Christ Is the Head

When people learn of a church group, one of the first questions they ask is, “Who is the head of it?” The answer should come from the Bible: “...Christ is the head of the church, his body, of which he is the Savior” (Eph 5:23, KJV). But when people are asking this question about a specific church organization, the question they want answered is: “Who is the human head of the organization?” But, if our success or very salvation depends upon how well we follow the human head of a church organization, is it not amazing that the New Testament never contains a single statement about a “human head of the Church”? Would the Eternal really let our salvation hang on a concept not explained in the New Testament? It is much more difficult to believe in a leader whom we cannot see (John 20:29). But if we have a close relationship with our Savior and really believe that He lives in us and leads us, we should be able to follow Him whether we have a human to teach us or not:

That the God of our Lord Jesus Christ, the Father of glory, may give to you the spirit of wisdom and revelation in the knowledge of Him, the eyes of your understanding being enlightened; that you may know what is the hope of His calling, what are the riches of the glory of His inheritance in the saints (Eph 1:17-18).

That we should no longer be children, tossed to and fro and carried about with every wind of doctrine, by the trickery of men, in the cunning craftiness of deceitful plotting, but, speaking the truth in love, may grow up in all things into Him who is the head—Christ (Eph 4:14-15).

The mystery which has been hidden from ages and from generations, but now has been revealed to His saints. To them God willed to make known what are the riches of the glory of this mystery among the Gentiles: which is Christ in you, the hope of glory (Col 1:26-27).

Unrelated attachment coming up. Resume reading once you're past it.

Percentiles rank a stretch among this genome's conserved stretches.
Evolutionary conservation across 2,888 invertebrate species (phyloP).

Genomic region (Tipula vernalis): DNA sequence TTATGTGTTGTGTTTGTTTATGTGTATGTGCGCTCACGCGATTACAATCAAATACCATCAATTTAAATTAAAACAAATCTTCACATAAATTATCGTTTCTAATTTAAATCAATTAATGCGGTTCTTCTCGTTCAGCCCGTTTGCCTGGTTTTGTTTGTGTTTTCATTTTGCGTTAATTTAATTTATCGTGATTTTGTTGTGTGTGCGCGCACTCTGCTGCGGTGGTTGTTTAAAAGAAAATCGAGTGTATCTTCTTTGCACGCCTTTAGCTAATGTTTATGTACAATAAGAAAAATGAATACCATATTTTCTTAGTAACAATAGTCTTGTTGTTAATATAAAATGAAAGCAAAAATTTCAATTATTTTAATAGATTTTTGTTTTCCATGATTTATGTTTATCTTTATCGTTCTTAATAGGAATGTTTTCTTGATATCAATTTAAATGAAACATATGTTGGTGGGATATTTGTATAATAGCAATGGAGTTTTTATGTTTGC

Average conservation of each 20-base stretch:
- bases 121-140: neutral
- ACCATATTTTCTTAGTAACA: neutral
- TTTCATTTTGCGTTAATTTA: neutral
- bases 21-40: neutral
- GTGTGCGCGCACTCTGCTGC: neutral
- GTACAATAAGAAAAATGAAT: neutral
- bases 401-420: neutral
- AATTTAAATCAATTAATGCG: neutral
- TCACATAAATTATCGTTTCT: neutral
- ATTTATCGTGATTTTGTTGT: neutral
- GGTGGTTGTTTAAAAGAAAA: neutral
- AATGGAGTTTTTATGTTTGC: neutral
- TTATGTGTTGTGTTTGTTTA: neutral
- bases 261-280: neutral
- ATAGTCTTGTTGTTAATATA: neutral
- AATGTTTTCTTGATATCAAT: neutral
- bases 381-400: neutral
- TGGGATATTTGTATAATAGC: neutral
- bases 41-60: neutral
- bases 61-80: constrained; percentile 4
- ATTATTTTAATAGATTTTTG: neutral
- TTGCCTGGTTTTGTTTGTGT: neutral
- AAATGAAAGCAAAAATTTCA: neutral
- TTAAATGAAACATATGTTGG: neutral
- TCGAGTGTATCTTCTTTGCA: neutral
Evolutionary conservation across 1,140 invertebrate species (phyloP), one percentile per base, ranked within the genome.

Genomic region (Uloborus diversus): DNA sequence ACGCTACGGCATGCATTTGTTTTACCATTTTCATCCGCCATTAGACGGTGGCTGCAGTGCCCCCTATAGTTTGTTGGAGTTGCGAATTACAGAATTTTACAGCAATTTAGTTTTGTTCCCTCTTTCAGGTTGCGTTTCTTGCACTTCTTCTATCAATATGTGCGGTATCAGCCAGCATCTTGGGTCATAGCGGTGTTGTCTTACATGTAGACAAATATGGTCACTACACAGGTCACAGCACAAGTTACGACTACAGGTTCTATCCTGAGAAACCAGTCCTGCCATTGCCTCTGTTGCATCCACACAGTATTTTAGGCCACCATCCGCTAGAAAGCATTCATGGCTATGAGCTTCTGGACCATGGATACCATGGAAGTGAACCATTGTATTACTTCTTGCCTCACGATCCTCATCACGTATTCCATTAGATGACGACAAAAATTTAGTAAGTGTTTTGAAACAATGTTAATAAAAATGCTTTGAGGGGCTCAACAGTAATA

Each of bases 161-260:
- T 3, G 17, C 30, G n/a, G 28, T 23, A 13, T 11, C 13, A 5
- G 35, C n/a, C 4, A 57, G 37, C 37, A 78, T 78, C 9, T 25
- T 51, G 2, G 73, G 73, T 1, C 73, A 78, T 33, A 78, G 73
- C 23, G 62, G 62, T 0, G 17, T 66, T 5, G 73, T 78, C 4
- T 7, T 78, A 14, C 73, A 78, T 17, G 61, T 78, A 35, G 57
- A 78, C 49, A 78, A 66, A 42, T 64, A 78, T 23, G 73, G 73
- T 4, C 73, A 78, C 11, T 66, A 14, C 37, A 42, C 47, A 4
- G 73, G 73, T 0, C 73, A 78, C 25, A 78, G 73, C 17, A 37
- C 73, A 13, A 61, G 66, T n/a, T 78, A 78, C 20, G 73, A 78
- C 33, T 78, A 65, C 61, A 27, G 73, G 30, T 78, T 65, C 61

But we see Jesus, who was made a little lower than the angels, for the suffering of death crowned with glory and honor, that He, by the grace of God, might taste death for everyone. for it was fitting for Him, for whom are all things and by whom are all things, in bringing many sons to glory, to make the captain of their salvation perfect through sufferings (Heb 2:9-10).

But the anointing which you have received from Him abides in you, and you do not need that anyone teach you; but as the same anointing teaches you concerning all things, and is true, and is not a lie, and just as it has taught you, you will abide in Him (1Jn 2:27).

It should be clear from these verses that Christ is the Head, and that He works with each person in His Body, the Church.

There is Leadership: Apostles & Prophets are Foundation

Let us examine the main scriptures that indicate there is leadership in the Church.

[The household of God] having been built on the foundation of the apostles and prophets, Jesus Christ Himself being the chief cornerstone, in whom the whole building, being joined together, grows into a holy temple in the Lord, in whom you also are being built together for a habitation of God in the Spirit (Eph 2:20-22).